Acording to EcoCyc (Keseler et al., 2011) ArcA is involved in the regulation of 168 genes and itself is regulated by 2 regulators (FnrR, RpoD). Statistical analysis of gene expression data (Salmon et al., 2005) showed that ArcA regulates the expression of a wide variety of genes involved in the biosynthesis of small macromolecules, transport, carbon and energy metabolism, cell structure, etc. The regulatory activity of ArcA is dependent on the oxygen concentration in the environment. The most profound effects of ArcA are noticed under microaerobic conditions (Alexeeva et al., 2003) but recently it was reported that also under aerobic conditions ArcA has an effect on central metabolic fluxes (Perrenoud & Sauer, 2005).
Similarly to the global transcriptional regulator ArcA, the local transcriptional regulator isocitrate lyase regulator IclR has a reductive effect on the flux through the TCA cycle (Rittinger et al., 1996). IclR represses the expression of the
As both transcriptional regulators, ArcA and IclR, are involved in controlling the flux through the TCA cycle and glyoxylate pathway, they are interesting targets for metabolic engineering for mimicking the
To investigate their effect, single knockouts as a knockout combination were made in
|E. coli strain||μmax(h -1)||Carbon (%)||Redox (%)|
|MG1655||0.66 ± 0.02||97||101|
|MG1655 ΔarcA||0.60 ± 0.01||96||94|
|MG1655 ΔiclR||0.61 ± 0.02||95||95|
|MG1655 ΔarcA ΔiclR||0.44 ± 0.03||99||101|
|BL21(DE3)||0.59 ± 0.02||93||99|
Product yields in c-mole/c-mole glucose for
The deletion of local transcriptional regulator
13C-metabolic flux analysis confirmed our hypothesis that the deletion of both
Moreover, similar central metabolic fluxes were observed in the combined
Thus, by deletion of a local and global transcriptional regulator, ArcA and IclR respectively, we could mimic the physiological and metabolic properties of
Escherichia coliMG1655 Δ arcAΔ iclRas potential candidate for recombinant protein production
Our previous research has shown that similar metabolic and physiological characteristics as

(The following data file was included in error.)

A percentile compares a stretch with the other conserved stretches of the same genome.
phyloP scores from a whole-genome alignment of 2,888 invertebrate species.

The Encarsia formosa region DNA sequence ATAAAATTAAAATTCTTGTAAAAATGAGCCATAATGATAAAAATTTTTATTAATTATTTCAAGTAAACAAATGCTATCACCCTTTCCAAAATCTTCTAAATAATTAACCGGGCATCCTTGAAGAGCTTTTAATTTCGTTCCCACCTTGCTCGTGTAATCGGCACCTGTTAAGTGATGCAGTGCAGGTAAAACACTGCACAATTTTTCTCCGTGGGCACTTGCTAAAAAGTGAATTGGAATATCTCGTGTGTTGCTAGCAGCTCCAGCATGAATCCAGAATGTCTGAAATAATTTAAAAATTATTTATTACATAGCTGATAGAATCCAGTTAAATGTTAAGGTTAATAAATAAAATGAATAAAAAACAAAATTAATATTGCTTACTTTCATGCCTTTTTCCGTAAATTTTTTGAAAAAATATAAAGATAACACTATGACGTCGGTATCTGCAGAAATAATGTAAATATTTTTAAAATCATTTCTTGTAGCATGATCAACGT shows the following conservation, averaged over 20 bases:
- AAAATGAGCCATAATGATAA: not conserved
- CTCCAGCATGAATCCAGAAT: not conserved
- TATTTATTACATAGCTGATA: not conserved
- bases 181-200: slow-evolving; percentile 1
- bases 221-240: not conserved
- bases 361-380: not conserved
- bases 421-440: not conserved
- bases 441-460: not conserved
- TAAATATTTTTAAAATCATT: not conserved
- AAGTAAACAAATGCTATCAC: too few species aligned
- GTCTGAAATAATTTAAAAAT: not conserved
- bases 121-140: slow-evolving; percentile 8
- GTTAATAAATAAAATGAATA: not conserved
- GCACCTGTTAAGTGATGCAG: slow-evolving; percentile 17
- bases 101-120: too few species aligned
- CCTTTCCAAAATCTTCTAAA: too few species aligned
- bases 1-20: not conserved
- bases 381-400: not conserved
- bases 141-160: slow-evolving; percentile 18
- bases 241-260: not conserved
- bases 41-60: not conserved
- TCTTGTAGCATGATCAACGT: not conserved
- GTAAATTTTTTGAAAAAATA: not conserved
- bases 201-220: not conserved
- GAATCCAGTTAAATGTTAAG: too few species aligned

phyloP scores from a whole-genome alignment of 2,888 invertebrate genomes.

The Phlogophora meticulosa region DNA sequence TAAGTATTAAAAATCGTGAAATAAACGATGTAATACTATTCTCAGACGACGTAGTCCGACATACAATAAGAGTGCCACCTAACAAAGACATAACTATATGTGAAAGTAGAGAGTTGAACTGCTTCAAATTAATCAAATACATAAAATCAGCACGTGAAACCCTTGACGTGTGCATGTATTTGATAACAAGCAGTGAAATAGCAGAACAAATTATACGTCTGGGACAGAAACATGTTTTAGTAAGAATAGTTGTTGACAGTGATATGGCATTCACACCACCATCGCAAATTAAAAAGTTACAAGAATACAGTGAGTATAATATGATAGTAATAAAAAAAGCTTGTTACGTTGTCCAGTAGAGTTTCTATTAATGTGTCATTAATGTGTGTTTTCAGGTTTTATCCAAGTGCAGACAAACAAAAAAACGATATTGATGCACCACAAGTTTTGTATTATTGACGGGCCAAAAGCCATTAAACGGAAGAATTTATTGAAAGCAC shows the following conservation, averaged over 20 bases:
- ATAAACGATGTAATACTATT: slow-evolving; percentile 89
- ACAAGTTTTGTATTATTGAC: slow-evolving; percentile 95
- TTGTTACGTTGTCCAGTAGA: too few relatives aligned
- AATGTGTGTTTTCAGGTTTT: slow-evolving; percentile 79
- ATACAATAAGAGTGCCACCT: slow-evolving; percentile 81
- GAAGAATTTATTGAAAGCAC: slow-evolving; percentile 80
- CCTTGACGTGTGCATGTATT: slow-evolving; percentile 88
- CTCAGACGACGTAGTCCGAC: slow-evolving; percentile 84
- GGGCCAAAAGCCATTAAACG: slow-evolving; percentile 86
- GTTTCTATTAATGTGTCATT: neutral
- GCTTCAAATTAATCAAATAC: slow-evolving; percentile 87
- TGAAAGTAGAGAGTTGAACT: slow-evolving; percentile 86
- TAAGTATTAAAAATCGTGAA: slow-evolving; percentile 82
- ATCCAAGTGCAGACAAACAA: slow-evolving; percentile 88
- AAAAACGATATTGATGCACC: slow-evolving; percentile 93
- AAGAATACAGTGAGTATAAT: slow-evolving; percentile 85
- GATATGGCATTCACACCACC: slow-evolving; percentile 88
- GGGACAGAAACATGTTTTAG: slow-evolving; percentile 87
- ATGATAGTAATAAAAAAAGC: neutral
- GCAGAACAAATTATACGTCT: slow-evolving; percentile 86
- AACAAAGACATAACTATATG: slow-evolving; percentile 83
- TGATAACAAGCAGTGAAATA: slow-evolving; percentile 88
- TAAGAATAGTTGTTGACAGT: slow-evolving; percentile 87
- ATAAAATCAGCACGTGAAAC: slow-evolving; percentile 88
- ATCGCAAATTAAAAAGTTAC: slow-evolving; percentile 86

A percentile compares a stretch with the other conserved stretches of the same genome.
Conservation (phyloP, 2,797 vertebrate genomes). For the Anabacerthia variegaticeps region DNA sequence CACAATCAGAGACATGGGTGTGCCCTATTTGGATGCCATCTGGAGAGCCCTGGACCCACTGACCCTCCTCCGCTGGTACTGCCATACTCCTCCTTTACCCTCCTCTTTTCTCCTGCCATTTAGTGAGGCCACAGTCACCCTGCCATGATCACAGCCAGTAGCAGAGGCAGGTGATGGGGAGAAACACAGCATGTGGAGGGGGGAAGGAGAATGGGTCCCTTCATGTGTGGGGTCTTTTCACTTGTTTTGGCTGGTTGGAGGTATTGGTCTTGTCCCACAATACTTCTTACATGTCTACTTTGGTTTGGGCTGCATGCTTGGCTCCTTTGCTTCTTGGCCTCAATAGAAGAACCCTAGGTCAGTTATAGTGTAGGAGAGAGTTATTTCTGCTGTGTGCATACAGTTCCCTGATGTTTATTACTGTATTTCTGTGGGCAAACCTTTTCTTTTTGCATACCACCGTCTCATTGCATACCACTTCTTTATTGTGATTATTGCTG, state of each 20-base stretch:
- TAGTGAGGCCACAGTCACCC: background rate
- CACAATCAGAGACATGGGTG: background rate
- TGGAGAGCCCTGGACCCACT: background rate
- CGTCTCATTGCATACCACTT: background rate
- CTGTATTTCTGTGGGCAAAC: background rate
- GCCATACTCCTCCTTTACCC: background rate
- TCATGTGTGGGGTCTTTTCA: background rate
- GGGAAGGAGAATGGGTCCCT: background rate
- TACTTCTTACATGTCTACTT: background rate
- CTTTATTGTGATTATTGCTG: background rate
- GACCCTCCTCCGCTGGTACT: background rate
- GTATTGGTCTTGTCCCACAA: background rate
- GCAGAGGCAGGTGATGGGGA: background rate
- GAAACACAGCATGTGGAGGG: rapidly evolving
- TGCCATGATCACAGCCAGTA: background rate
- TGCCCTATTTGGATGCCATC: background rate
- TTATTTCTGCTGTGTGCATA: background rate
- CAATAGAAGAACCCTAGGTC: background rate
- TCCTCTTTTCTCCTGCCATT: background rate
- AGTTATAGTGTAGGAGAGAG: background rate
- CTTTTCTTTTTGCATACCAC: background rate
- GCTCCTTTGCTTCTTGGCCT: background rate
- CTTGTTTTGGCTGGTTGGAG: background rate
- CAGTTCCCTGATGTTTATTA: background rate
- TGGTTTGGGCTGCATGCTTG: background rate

To investigate whether these metabolic alterations in
Batch cultures were performed in 2L stirred tank bioreactors. Yields are calculated by dividing GFP and biomass concentrations during the cultivation phase when biomass concentrations are higher than 2 gL-1. The values represented in the graph are the average of at least two separate experiments and the errors are the standard deviations calculated on the yields.
To our regret, the combined
Proteases play an important role in the degradation of foreign proteins (Gottesman & Maurizi, 1992) and it is generally believed that recombinant proteins are better produced in
Although also other proteases are known for the degradation of proteins, but in a lesser extent towards recombinant proteins (Jürgen et al., 2010) and since
The additional deletion of the proteases Lon and OmpT, resulting in the quadruple knockout strain
To date, recombinant protein production has evolved to one of the most important branches in modern biotechnology, representing a billion-dollar business, both in the production of biopharmaceuticals and industrial enzymes. Although many organisms have been used as host,
Logically, many endeavours have been reported to decrease acetate formation and increase recombinant protein production in this host. However, among the different
Traditionally, acetate formation in
In conclusion, by deleting only four genes, i.e.
The research of Hendrik Waegeman was financially supported by the Special Research Fund (BOF) of Ghent University